Steve Bannon’s strategy was predicated on the belief that a majority of white Americans wouldn’t be put off by blatant appeals to white supremacy.  Wylie argues that when Trump is accused of racism his supporters feel that they are being attacked personally.  They have moved from agreeing with Trump (this is what I think) to identifying with him at an existential level (this is who I am).  This explains why the kind of national outcry that would sink a normal politician simply strengthens Trump’s position.  He is the only politician in America with the guts to “tell it like it is”.

What about the evangelicals?  Religion has nothing to do with the phenomenon I am describing.  Simply compare the voting habits of White, Latino and Black evangelicals and you will understand.

Perhaps there is one religious application, after all.

Christopher Wylie argues that whenever Trump is accused of racism his supporters feel personally attacked.  They have moved from agreeing with Trump (this is what I think) to identifying with him at an existential level (this is who I am).

This explains why the kind of national outcry that would sink a normal politician simply strengthens Trump’s position.  He is the only politician in America with the guts to “tell it like it is”.

Trump could be characterized as a perverse sort of Christ-figure who is forever being wounded for the transgressions and bruised for the iniquities of traditional white America.

So, with the Republican Party morphing into a Trump cult, why is my gut still telling me that he won’t be re-nominated?

If I understood the basis for a gut feeling it wouldn’t be a gut feeling.

But I’ll give it a shot.

Donald Trump is simply too odious and ignorant to survive even a single term as president.  His narcissism may be the secret to his success, but it is also his Achilles’ heel.  The man doesn’t know what he doesn’t know.

Sure, no matter what Trump does, 25% of the electorate (slightly less than half of white voters) will stick with him.  No question.

But what happens if a new wave of Republican politicians retires in the wake of the impeachment inquiry because the full extent of Trump’s perfidy is brought to light?  

Trump has always tried to make the world conform to his screwy expectations and, with the full power of the presidency behind him and nobody left with the guts and good sense to say no, God only knows what he’s been up to? 

What happens if God blows the whistle?

Here’s the thing: no one in Washington likes Trump.  No one.  Not even Rudy Giuliani likes the former reality TV star.  People have their reasons for backing him, but, when if the worm turns the only sailors going down with this ship are those without a lifeboat.

So, my head still says Trump will be the nominee; but my gut is telling a very different story.

4 thoughts on “My gut tells me Trump won’t be the Republican nominee in 2020

  1. Gene Elliott writes: “It appears your hatred of him [Trump] is so severe you do not see the whole picture.”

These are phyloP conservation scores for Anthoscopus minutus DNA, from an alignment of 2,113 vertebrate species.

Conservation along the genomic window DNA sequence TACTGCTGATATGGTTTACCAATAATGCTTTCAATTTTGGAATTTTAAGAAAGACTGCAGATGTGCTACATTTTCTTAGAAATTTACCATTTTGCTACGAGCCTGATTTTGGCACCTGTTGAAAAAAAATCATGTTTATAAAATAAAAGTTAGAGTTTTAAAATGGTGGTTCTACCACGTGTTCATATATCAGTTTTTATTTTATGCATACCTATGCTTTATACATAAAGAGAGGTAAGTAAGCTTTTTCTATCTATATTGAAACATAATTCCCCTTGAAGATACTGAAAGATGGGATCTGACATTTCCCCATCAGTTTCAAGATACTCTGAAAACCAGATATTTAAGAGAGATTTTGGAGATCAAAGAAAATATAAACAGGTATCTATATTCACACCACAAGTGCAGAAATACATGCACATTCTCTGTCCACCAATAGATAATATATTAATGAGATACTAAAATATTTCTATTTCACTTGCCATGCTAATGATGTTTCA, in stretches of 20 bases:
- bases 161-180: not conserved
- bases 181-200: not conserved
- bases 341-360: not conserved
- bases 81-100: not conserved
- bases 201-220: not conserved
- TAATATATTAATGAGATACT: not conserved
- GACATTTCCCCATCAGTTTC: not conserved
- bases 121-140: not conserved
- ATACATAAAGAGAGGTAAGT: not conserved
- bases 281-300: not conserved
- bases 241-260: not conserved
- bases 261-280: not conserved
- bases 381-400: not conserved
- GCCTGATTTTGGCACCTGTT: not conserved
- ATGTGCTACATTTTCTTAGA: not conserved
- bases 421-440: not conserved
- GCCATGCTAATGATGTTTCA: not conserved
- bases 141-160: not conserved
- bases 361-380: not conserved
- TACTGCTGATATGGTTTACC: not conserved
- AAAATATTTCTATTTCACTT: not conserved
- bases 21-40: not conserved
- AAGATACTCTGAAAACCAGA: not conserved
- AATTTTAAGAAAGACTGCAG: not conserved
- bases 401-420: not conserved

I can safely guess that had Mr. Elliott lived during the time of Jesus, he would’ve accused Jesus himself of being hateful for criticizing the religious and political incumbents of his day who abused their power. Mr. Elliott apparently resents the prophetic function of the church, as do nearly all white evangelicals who voted for Mr. Trump. When Christians who have a moral backbone and sense of conscience call Mr. Trump to task on his fact-checked lies and deceptions, his incendiary rhetoric against immigrants, and school-ground bullying and name-calling of political opponents – they’re accused of being hateful. What an utter perversion of the Gospel message!!

  2. It may be a misreading of your blog on Trump, but you give an impression that those who do not see things as you do are racists or hate women. I have never liked Trump. I do not like him now, but I voted for him as the lesser, in my judgment, of two evils. Some things he does are bad or counterproductive. He embarrasses me. But I like the fact he is trying to correct decades of blind trade policy that has, in effect, provided indirect foreign aid to other countries, caused loss of jobs and given away technology that should have been compensated under patent and copyright law. It appears your hatred of him is so severe you do not see the whole picture. Regardless of your opinion, I am not racist, I do not hate women and I am not stupid. Depending on choices offered, I might vote for him again.

  3. Alan, I always love reading your posts. Your insight that Trump’s supporters identity with him on an existential level is spot on. I have been saying for the past two-years that his base continues to support him because he represents what many of them are (professed Christian with little to no biblical knowledge and less application on what Jesus called “the wheightier matters”; divorced; misogynistic; racist (they would never admit this); and egocentric rather than sociocentric) and what they would like to be (rich; independent; potent). Trump is the tide on which they sail – when he rises, they rise. When he ebbs, they feel themselves ebbing. Abandoning Trump means abandoning themselves. You can’t criticize his actions without raising their ire. He truly has become an idol to many.